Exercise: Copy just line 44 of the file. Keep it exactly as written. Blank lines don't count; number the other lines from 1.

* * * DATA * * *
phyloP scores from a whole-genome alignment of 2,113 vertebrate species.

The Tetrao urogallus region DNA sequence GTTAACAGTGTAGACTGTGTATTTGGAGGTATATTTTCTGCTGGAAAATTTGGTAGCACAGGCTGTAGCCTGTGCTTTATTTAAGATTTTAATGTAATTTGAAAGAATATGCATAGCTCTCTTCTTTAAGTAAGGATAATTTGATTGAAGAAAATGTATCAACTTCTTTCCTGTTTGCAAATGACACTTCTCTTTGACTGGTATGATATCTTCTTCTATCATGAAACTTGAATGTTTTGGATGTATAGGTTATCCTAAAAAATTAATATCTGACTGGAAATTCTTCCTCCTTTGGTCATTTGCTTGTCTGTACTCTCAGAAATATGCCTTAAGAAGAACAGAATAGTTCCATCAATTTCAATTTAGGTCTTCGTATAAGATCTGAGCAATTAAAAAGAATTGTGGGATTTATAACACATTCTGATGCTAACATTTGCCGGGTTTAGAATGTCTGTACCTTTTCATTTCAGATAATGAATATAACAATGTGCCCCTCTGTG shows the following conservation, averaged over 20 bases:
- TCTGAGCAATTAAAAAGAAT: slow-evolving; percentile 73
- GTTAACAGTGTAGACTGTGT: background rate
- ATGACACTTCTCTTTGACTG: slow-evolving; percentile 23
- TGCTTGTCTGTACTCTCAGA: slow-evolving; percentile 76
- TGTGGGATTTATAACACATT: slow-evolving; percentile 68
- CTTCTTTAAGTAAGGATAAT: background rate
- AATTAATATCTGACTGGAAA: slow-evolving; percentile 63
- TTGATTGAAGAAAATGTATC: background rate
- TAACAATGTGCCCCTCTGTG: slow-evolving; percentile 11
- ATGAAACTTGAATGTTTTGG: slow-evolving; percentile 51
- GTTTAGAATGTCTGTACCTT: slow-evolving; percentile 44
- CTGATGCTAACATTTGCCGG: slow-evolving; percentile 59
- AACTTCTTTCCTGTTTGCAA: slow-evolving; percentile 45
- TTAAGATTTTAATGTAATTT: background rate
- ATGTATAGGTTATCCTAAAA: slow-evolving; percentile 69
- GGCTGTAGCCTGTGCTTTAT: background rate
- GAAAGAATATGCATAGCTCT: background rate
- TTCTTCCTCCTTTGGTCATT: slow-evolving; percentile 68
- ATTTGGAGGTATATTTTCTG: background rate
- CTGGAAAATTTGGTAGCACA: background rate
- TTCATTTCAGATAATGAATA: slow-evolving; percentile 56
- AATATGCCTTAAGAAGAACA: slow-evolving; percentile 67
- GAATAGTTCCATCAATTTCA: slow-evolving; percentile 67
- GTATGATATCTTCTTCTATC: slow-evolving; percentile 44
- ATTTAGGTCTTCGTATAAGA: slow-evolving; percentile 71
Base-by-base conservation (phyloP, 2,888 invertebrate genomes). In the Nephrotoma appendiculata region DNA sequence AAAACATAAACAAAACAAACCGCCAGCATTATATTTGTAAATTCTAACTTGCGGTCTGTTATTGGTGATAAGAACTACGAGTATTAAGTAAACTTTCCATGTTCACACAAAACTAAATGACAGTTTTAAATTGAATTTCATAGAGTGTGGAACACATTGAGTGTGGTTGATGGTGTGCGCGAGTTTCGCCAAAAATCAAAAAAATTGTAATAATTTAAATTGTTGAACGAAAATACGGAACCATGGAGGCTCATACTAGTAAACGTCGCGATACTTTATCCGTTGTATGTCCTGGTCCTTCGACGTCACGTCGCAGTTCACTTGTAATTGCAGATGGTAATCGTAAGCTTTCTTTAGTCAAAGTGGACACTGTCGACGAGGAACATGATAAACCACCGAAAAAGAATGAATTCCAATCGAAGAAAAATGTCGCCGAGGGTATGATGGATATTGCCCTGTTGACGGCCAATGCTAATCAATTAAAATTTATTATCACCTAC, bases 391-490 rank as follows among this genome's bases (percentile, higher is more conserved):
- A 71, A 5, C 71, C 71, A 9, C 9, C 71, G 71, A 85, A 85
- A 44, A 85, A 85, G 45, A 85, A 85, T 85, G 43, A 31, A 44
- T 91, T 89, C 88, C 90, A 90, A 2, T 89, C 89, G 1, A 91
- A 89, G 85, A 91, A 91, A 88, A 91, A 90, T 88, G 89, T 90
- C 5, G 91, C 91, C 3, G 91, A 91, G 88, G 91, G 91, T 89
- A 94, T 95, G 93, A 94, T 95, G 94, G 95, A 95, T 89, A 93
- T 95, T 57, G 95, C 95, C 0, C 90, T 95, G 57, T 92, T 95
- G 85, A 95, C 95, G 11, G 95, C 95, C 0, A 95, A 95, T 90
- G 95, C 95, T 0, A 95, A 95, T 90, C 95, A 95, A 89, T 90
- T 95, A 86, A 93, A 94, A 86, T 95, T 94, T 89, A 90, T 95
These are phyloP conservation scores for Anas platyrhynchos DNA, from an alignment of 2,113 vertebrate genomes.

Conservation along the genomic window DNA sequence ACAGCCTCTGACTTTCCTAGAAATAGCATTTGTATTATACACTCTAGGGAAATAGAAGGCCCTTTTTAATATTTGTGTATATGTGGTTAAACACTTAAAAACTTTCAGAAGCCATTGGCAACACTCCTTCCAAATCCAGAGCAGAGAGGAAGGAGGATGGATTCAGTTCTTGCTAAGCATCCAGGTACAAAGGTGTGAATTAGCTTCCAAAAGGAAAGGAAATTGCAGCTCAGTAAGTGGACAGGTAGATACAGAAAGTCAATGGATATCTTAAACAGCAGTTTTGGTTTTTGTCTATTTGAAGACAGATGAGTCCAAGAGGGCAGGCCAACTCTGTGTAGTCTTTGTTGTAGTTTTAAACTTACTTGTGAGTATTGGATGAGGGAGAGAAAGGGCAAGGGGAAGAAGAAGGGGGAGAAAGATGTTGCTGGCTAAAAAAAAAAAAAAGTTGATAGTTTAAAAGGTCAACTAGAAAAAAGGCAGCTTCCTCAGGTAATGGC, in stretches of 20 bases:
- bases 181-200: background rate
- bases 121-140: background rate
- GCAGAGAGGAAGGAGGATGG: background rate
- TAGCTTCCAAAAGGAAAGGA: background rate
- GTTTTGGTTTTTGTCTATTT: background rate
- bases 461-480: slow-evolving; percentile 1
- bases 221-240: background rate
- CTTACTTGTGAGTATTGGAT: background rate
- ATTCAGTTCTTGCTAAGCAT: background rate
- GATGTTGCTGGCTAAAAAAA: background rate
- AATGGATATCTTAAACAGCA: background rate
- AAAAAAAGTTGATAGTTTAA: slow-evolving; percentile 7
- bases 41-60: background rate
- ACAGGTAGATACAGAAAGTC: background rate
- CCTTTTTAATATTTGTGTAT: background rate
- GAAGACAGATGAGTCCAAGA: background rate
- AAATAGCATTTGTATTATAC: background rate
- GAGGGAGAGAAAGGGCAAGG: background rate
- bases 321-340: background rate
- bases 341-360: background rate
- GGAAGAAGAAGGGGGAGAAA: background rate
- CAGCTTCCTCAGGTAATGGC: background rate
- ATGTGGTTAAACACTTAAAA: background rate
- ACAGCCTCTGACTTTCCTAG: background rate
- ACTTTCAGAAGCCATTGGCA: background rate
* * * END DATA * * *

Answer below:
- TAGCTTCCAAAAGGAAAGGA: background rate